With memories of the violence that accompanied elections in Kenya in 2007, Kenyan security forces are taking no chances as the countdown to the August 8 general elections begins.
Over the past few weeks, national security units have shipped in massive equipment such as crowd-control vehicles, guns and teargas to deal with any mass protests after the August 8 elections, Kenya’s Standard newspaper reported on Monday.
Predicting the possibility of violence after the announcement of the results of another strongly disputed election between incumbent President Uhuru Kenyatta of Jubilee and National Super-Alliance flag-bearer Raila Odinga, the security forces have shipped in specific types of hardware.
Some of the anti-riot equipment included the arrival of more than 30 South Korean-made armoured water cannon vehicles over the weekend.
Their arrival supplements a new consignment of anti-riot gear, including teargas canisters, batons, anti-riot clothing and guns that have come through the port of Mombasa.
According to security sources, the new equipment has been distributed to various parts of the country in the past month as authorities prepare to secure the elections.
There is also ongoing training of security personnel in Embakasi, Nairobi, including rescue operations and crowd control, employing the latest technology and methods.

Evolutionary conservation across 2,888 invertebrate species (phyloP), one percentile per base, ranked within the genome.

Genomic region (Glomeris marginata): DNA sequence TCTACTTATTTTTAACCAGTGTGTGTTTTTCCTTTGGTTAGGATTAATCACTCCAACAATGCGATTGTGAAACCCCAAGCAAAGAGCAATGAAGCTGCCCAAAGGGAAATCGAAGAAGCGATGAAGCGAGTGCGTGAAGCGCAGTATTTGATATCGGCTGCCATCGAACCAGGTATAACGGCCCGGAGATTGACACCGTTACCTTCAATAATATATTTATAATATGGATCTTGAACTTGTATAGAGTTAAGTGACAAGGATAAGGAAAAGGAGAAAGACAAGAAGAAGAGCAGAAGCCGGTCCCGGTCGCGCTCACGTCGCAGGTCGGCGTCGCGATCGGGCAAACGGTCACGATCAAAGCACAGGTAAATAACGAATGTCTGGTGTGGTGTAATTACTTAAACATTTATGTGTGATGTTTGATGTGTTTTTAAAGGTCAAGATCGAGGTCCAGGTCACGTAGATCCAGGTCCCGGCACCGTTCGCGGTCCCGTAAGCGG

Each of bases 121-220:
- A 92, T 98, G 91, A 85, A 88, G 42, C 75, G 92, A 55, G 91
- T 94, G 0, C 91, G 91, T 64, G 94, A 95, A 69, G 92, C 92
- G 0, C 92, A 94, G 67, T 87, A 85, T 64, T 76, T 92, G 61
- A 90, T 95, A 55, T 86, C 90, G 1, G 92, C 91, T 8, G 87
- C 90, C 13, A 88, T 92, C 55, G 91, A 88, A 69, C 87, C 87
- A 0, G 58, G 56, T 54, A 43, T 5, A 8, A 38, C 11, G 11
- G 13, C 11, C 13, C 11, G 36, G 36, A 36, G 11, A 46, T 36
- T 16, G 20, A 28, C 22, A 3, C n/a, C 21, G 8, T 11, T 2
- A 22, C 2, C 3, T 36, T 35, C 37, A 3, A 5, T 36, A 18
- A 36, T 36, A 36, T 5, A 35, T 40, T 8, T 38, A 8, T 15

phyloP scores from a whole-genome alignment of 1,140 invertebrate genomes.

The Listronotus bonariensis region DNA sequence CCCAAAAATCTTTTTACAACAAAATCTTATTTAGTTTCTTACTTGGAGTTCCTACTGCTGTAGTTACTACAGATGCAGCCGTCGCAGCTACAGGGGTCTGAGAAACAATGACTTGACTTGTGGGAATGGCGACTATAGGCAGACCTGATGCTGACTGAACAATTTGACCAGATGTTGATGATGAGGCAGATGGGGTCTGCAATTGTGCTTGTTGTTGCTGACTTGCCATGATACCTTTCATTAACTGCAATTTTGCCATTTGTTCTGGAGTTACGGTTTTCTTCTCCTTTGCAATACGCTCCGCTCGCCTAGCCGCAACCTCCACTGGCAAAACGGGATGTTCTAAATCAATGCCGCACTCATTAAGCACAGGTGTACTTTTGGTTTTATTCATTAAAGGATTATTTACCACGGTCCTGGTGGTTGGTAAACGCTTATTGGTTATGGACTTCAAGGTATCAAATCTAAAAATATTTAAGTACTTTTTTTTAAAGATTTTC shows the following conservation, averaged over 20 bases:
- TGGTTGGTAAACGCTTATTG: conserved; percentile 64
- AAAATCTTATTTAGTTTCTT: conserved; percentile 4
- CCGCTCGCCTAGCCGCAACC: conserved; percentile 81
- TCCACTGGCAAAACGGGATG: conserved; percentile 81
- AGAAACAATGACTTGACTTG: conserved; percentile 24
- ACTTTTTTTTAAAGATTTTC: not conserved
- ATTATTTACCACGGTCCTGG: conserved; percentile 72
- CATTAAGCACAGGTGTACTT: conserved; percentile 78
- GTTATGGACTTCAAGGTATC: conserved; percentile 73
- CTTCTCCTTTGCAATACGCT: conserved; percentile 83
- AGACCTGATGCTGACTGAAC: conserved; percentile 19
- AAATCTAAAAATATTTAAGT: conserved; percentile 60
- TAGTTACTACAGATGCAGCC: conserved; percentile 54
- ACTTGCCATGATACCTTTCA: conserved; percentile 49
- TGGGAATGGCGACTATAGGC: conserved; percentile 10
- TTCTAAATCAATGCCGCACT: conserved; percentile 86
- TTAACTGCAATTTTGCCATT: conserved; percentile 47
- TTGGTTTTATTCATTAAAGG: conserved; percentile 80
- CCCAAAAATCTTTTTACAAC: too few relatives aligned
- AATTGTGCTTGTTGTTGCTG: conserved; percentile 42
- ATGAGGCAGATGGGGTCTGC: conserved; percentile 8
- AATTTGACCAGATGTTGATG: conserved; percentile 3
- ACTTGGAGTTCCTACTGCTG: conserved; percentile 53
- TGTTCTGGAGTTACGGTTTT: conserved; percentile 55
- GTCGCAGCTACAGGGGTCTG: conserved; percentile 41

Inspector-General of police Joseph Boinnet warned those who intended to engage in violent activities: “We are ready and waiting for you!”
Following intelligence, the fears of unrest also led to the national elections body asking for 150 000 security officers to be deployed for election-related duties.
Thirty counties have been mapped out by state agencies as possible hotspots.
The agencies involved include the National Police Service Commission (NPS), Independent Electoral and Boundaries Commission (IEBC), National Cohesion and Integration Commission (NCIC), National Gender and Equality Commission (NGEC) and Kenya National Commission on Human Rights (KNCHR).
On Sunday, prominent IEBC officials and senior security personnel met to discuss contingency plans and operational strategy.
However, Kenyan media and the international Committee to Protect Journalists (CPJ) recently expressed concern that authorities were using the argument of preventing inflammatory hate speech to crack down on freedom of speech ahead of the forthcoming elections.
The CPJ warned that new social media guidelines outlined by Nairobi could prevent journalists from reporting critically or close the space for public debate ahead of the general elections.
The guidelines warned that broadcasters would be held accountable for all content aired on their platforms and required social media users to be “polite, truthful and respectful” and to adopt a “civilised” tone when posting political content.